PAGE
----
War of the Rebellion: Serial 115 Page 1022 PRISONERS OF WAR, ETC.

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HDQRS. CITY GUARD, PROVOST-MARSHAL'S OFFICE,

Washington, D. C., October 21, 1861.

Honorable WILLIAM H. SEWARD, Secretary of State.

SIR: In the order requiring a military guard to be placed over the residence of Judge Merrick is it desired by the honorable Secretary that the judge should be confined to his house?

I am, sir, very respectfully, your obedient servant,

A. PORTER,

Brigadier-General and Provost-Marshal.

DEPARTMENT OF STATE, Washington, October 21, 1861.

Brigadier General ANDREW PORTER, Provost-Marshal, Washington.

GENERAL: In answer to your note of this date I have to say that it is not expected that Judge Merrick will be confined to his house. Indeed it may be sufficient to make him undeerstant that at a juncture like this when the public enemy is as it were at the gates of the capital the public safety is deemed to require that his correspondence and proceedings should be observed.

I am, general, your very obedient servant,

WILLIAM H. SEWARD.

DEPARTMENT OF STATE, Washington, October 21, 1861.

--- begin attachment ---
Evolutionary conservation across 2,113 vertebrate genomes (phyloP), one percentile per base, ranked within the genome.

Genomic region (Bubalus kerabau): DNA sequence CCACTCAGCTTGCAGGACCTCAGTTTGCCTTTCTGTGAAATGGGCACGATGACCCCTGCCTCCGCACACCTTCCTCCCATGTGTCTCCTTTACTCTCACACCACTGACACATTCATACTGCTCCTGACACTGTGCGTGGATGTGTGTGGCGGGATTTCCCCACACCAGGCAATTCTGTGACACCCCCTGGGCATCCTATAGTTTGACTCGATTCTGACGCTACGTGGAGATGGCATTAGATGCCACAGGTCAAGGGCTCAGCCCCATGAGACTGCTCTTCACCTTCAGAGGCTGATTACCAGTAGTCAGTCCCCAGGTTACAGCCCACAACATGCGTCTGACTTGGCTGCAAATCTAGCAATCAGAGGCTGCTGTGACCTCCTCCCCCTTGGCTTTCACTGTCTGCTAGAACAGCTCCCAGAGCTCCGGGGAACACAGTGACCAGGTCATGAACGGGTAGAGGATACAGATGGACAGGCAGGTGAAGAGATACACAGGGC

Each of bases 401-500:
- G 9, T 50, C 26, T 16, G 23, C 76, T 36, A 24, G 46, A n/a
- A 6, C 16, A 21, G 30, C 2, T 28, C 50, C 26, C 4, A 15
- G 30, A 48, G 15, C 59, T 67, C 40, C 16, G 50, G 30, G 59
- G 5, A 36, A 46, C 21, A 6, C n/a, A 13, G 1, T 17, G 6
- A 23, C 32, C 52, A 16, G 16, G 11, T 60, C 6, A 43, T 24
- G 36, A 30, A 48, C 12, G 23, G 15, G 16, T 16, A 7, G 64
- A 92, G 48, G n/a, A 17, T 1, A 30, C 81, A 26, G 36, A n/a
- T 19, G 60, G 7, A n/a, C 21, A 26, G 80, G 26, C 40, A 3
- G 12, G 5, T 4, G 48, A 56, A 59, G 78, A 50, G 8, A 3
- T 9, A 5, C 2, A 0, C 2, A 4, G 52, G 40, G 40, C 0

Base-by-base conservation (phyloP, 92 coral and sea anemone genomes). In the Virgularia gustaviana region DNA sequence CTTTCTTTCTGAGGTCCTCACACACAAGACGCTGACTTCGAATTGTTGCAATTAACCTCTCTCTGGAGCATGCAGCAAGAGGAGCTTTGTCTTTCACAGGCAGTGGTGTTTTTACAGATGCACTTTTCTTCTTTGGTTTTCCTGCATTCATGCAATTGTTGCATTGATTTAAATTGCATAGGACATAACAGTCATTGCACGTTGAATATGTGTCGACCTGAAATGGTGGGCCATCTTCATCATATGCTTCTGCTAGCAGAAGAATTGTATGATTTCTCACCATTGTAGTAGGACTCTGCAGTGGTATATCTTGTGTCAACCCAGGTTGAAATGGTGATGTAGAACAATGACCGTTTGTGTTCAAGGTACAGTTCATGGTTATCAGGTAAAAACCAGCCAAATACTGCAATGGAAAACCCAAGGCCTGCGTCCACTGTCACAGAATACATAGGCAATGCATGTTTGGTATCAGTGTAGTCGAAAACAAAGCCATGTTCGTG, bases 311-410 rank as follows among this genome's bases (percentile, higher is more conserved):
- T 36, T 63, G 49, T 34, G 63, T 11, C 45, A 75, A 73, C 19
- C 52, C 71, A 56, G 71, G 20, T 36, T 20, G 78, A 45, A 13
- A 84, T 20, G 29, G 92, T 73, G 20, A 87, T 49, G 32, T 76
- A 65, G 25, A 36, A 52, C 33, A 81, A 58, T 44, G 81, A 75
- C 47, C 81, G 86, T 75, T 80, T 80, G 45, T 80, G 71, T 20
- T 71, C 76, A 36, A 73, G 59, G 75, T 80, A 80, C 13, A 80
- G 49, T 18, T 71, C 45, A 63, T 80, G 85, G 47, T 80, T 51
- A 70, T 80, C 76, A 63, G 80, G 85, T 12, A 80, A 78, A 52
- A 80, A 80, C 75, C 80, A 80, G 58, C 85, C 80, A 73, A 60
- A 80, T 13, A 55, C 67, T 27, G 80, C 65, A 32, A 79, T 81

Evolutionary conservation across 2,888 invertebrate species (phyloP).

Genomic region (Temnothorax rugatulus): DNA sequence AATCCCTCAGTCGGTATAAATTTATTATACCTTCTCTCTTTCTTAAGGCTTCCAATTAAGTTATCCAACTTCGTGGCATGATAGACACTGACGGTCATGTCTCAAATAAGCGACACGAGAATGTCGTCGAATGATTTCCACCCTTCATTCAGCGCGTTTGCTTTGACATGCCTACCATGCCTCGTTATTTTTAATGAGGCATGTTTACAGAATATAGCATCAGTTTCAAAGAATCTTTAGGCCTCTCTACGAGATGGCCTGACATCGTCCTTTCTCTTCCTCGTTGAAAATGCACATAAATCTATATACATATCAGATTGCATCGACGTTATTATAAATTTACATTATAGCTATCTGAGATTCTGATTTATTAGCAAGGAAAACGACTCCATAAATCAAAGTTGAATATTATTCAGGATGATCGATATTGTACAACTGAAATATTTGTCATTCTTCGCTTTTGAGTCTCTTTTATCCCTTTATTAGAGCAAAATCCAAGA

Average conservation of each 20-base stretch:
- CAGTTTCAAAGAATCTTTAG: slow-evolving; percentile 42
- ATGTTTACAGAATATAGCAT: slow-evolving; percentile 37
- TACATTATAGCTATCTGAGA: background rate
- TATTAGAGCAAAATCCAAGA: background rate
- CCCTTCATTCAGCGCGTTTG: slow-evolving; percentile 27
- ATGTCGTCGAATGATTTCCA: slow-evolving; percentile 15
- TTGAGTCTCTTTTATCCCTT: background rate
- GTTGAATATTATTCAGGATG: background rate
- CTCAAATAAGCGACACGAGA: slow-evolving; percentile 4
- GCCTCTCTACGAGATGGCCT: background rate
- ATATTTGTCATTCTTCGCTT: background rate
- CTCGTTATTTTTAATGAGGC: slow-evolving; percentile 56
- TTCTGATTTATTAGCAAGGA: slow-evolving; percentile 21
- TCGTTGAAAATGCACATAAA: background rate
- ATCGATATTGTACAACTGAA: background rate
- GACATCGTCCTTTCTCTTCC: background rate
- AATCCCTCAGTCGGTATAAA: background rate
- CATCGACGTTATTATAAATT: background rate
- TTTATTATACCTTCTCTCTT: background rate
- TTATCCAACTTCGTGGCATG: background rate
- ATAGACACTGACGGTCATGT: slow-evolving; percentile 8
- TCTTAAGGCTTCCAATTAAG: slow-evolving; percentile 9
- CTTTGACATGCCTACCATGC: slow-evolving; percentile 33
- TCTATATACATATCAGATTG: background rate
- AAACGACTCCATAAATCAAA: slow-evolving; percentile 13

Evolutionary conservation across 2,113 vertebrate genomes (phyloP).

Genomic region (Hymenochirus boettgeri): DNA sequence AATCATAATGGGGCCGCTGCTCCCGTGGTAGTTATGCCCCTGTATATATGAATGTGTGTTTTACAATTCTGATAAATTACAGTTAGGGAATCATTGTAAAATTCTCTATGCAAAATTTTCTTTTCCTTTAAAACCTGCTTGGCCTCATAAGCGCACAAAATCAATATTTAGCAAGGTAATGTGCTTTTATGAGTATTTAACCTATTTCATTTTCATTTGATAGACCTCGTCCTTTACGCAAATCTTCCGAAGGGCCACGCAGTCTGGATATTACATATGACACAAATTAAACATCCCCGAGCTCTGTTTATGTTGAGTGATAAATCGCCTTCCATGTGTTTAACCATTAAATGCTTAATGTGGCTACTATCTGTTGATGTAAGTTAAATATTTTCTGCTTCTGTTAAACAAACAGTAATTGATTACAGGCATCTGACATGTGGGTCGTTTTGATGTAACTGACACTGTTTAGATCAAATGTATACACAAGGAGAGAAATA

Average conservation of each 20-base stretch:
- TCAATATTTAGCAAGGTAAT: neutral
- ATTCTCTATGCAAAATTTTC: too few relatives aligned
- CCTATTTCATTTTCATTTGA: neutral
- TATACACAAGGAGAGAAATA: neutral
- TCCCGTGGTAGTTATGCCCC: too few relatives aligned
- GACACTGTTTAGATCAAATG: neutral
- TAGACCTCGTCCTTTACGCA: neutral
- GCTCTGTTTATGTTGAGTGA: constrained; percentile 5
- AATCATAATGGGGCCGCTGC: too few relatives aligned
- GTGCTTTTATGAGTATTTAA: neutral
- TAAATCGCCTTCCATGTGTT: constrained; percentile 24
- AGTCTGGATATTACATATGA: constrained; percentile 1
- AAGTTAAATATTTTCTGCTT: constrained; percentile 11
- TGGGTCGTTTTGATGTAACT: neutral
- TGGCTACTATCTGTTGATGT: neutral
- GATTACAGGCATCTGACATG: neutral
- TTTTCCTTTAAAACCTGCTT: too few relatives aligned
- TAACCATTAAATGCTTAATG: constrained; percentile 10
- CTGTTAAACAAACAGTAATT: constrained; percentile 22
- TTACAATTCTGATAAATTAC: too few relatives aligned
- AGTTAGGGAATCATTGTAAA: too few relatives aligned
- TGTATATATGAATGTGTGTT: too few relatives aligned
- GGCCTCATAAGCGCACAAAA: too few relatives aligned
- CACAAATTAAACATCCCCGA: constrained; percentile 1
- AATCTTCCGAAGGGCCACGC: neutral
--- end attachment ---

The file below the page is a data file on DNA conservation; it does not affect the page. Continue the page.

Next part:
ELISHA WHITTLESEY, Esq., First Comptroller of the Treasury.

SIR: I am instructed by the President to direct that until further orders no more moneys b paid from the treasury of the United States on account of the salary of William M. Merrick, assistan judge of the circuit court for the District of Columbia.

I am, sir, your obedient servant,

WILLIAM H. SEWARD.

SOUTH AMHERST, MASS., October 30, 1861.

Honorable WILLIAM H. SEWARD, Secretary of State, Washington.

SIR: The day after the announcement in The New York World that Judge Merrick, of the U. S. circuit court, was placed under arrest I wrote to him conjuring him to disprove all suspicions of rebel sympathies and to stand firm in the front rank of the nation. Last night I received his reply thanking me for my interest in his welfare and declaring that he had conscientiously discharged with fidelity his private duties and public trust and quoting for his comfort the sentiment of the pious Psalmist who said (37: 6):

And He shall bring forth thy ritghteousness as the light, and thy udgment as the noonday.

Judge Merrick imputes his arrest to false information without any accusation being communicated to him that he may meet and repel as it deserves. No one in this vicinity will accuse me of rebel sympathies or of lack of patriotism at this time when the nation calls all faithful sons to rally bravely for the welfare of the country and posterity. I trust Judge Merrick is true to the nation and Government, and as a friend both to the Administration and to him I very respectfully and earnestly ask that he may be released from arrest or at least and with